I previously held the view that relatively few people in this world have something truly great to offer and the rest would make great employees. I also engaged in a very black and white mental grouping of the two demographics. I, like many other incumbent MBA participants reviewed the LinkedIn profiles of my classmates before the first day of the program. I made a mental note of the winners and losers and set off to be proven right. The fact that having that sort of outlook put me in the loser category early on was entirely lost on me. Over the next six months or so I was proved wrong on a daily basis. I began to realise that there was significant talent in everyone and everyone was a potential superstar given the right context.

I now firmly believe that you could give me any two of my classmates at random, be they engineer or marketer, red or green, extrovert or introvert and I could easily give you a scenario where one could deliver more value to a project than another. I’m not saying that there aren’t stronger and weaker candidates in the MBA world, of course there are. But every student can outshine everyone else some of the time and there is certainly no one who can outshine everybody else all the time. After you realise this you become more comfortable in your own flaws. You also realise that there may be one small area of expertise that you are truly great at, and you start trying to figure out how to make it a career.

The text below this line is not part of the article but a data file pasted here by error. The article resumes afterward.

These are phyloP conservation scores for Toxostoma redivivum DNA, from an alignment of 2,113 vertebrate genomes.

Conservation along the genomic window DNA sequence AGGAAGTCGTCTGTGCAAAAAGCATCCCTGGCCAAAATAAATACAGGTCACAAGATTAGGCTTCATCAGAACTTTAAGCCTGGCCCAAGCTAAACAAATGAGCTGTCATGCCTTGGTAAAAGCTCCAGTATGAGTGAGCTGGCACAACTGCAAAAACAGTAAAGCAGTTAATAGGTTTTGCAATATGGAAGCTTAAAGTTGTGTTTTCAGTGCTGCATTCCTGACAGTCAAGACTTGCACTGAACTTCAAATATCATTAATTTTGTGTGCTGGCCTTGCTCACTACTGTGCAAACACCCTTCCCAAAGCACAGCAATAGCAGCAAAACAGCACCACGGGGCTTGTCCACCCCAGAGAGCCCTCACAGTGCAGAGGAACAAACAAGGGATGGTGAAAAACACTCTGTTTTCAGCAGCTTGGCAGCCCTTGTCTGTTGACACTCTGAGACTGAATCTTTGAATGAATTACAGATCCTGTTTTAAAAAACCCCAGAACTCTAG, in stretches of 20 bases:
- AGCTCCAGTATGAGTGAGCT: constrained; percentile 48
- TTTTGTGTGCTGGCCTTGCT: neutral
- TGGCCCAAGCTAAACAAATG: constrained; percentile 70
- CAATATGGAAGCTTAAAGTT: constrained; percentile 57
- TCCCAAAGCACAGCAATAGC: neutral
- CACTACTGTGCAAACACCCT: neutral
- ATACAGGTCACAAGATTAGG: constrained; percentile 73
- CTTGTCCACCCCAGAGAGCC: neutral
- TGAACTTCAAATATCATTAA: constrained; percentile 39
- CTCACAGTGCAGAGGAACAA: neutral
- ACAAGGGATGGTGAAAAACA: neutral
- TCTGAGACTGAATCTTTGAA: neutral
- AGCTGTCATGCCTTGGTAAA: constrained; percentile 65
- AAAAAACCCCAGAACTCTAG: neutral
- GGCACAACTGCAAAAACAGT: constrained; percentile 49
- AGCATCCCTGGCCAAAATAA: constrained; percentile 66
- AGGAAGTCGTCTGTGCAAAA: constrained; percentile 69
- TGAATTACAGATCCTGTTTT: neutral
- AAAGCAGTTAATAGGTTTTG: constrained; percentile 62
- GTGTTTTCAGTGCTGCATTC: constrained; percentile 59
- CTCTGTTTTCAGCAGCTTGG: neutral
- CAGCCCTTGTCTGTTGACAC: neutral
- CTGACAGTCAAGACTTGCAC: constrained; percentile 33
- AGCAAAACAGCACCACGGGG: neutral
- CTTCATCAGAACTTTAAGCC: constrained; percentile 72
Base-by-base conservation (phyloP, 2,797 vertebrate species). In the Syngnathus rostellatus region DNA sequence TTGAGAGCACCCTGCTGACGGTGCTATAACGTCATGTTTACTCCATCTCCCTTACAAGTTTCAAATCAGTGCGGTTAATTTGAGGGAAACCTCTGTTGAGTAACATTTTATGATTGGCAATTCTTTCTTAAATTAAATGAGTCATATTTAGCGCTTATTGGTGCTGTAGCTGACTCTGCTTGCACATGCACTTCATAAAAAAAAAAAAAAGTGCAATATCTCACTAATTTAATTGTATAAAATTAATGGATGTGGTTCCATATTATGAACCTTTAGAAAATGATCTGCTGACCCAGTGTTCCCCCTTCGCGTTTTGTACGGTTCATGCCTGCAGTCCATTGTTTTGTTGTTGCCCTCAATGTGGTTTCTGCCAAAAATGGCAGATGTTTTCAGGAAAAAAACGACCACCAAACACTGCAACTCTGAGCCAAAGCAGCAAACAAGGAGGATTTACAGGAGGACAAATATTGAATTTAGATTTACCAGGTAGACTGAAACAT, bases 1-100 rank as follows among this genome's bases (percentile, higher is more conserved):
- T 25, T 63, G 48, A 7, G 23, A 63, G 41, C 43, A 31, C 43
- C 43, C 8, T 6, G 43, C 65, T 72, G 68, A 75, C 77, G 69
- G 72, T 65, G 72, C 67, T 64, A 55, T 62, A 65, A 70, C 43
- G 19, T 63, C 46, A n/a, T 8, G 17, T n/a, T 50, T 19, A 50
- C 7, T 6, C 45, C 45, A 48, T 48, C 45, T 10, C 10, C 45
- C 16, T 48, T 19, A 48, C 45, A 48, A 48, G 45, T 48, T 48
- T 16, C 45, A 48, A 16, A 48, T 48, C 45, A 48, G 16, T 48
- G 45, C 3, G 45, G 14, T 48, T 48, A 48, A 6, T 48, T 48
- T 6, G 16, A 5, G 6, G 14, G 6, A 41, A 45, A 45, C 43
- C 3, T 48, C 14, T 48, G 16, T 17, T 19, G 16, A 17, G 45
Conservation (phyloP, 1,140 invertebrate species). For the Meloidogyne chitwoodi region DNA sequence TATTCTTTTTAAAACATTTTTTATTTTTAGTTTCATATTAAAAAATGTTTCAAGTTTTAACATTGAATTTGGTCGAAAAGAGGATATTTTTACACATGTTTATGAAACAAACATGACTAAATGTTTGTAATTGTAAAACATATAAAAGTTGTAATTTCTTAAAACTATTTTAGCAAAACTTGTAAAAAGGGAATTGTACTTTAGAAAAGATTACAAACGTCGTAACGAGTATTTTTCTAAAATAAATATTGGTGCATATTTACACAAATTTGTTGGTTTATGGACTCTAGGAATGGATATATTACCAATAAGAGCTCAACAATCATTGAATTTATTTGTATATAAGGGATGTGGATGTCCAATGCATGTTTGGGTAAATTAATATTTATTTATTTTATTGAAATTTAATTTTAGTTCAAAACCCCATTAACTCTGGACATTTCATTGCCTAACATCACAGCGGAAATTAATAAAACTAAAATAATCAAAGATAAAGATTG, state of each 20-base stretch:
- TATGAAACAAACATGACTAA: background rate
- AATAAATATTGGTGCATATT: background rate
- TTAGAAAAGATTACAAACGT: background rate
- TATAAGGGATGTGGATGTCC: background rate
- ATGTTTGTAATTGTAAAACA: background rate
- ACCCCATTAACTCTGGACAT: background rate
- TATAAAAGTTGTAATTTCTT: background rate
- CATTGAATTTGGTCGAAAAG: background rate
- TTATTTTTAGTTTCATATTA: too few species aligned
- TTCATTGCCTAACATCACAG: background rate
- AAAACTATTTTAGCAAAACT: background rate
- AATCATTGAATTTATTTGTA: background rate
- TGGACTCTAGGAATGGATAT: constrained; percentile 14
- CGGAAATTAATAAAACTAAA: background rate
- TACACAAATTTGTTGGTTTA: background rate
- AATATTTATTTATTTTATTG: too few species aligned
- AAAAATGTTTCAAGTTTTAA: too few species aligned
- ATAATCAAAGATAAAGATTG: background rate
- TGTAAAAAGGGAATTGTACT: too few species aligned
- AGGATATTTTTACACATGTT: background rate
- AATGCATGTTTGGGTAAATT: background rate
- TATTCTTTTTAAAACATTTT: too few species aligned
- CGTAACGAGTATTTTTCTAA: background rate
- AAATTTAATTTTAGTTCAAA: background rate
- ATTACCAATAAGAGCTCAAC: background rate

If a company chairman had asked me one month into the program if there was anyone in my class I would recommend as a CEO for his company. I would have said, “yes, x y and z would do a great job for you” before even asking what his company did. Now the first thing out of my mouth would be, “Well what do you need? I have someone for every situation.”

Trevor Whelan

Full-time MBA 2014